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I turned eighteen a few months previous of September 11th. It was my Freshmen year of college; my first time away from home; my first taste of real freedom. No more curfew. No more nag, nag, nag about getting homework done. I could play my music as loud as I wanted. I could stay up until the crack of dawn if I so pleased. I could do all the things that I couldn’t do at home.

That morning I drug myself, zombie-eyed, out of bed. I trudged into the living room where my roommate was paralyzed in front of the television. I thought she was watching an action thriller, but it only took a moment to realize that this was not any movie.

Drowsiness melted as gooseflesh mounted my arms. My stomach curled, and I slumped down beside my roommate.

“A plane…” was all she mustered.

We watched in horror, as only moments later, the second plane crashed.

My hand caught my mouth, and I turned my face away.

The rest of the day was chaos. Classes were canceled. The television and radio updated every few minutes with this strange horror. Peoples’ faces were distorted with confusion, anger, pain, and sorrow.

I didn’t know what to think.

That night I sat alone on the front steps. It was a clear night. I could see all the constellations, but did not know how to point any out. New York’s sky would not be clear. It would be foggy and black and still rummaging through bedlam.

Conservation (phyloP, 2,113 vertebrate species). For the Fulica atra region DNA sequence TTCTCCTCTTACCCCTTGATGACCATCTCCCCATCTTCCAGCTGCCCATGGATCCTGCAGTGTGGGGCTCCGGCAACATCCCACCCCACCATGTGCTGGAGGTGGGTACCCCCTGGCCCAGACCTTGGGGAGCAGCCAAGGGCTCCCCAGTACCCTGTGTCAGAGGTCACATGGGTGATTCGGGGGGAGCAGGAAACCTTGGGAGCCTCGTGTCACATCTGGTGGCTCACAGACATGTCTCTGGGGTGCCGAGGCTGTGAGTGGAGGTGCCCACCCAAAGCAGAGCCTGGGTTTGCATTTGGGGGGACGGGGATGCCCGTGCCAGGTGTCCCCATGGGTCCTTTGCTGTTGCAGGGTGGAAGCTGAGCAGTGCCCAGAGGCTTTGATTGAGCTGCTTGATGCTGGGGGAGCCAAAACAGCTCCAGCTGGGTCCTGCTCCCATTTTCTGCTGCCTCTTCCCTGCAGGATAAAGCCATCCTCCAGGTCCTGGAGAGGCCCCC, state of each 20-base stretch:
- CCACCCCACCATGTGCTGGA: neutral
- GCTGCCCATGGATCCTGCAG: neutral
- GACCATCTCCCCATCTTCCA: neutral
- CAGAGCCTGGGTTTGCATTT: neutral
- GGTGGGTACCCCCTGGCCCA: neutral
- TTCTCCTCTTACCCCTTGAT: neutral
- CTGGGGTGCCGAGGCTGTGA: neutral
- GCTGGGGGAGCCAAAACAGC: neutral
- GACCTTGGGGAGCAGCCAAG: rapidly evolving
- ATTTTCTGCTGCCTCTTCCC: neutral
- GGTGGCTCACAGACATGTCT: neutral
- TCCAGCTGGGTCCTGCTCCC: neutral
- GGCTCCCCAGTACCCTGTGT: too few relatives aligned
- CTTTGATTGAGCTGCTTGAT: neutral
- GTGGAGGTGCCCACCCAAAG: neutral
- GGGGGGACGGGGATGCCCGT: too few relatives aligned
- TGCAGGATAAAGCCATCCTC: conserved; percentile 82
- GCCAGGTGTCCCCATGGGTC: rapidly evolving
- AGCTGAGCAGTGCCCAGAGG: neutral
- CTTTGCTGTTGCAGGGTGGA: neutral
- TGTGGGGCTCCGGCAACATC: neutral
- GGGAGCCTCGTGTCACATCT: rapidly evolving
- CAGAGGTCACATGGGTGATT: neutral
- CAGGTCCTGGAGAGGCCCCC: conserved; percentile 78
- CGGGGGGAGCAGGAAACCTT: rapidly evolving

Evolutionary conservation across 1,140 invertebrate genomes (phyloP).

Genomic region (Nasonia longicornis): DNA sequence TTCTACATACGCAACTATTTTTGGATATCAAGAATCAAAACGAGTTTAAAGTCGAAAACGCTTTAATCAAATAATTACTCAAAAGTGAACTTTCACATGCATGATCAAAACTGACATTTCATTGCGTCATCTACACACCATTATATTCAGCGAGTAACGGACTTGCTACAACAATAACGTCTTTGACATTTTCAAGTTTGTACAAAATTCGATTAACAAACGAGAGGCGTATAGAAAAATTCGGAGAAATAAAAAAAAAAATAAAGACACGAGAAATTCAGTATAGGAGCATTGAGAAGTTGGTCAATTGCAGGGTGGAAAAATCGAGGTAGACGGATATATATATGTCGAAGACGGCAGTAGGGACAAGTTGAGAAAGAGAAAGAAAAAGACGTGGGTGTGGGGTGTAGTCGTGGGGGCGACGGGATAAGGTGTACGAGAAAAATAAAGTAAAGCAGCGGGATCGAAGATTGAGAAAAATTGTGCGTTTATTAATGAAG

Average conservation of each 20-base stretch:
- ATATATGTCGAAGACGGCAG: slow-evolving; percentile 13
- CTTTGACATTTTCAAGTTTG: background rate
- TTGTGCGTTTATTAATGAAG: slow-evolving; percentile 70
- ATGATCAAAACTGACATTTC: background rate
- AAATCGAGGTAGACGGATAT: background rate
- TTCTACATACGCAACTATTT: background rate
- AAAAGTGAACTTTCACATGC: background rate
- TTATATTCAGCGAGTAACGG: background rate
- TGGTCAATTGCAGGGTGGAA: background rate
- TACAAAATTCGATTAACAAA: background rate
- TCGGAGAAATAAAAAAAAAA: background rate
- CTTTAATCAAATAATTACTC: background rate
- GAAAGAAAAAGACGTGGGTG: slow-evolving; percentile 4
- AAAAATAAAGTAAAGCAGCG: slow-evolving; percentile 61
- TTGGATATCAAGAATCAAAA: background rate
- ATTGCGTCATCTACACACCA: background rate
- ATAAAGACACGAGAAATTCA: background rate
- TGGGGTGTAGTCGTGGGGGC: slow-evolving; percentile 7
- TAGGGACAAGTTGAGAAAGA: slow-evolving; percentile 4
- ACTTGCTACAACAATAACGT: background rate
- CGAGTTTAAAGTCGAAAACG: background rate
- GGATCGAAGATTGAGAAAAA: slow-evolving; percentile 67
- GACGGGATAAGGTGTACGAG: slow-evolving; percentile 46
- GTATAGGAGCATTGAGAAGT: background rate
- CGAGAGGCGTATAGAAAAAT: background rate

I rubbed at my chin and bowed my head as tears stung my eyes.

It was my Freshman year of college; my first time away from home– and I suddenly realized…

I had no clue what freedom was.

Pressing Play

It has been fifty-eight days since I have written. Anything. I sit at a computer or a blank piece of paper and freeze, though the past weeks re-play in my head like an old techno-color movie—just not as amusing. 

 Now I feel all rusty-hinged and out of place. No matter how wacky my senses are, or how the words fumble and crack, it is time to rejoin the human race in this thing called life. I am not sure how many more visits to the hospital await me or if I will ever break the barrier of self-doubt; I just know that I am not going to sit around and find out.  

There is too much to love and little enough time to embrace it, so it is best to do what one is able. I hate to think that I have spent my life, no matter the circumstances, drowning in a sea of flimsy hopes and self-commiseration. I want sunshine, even on a cloudy day.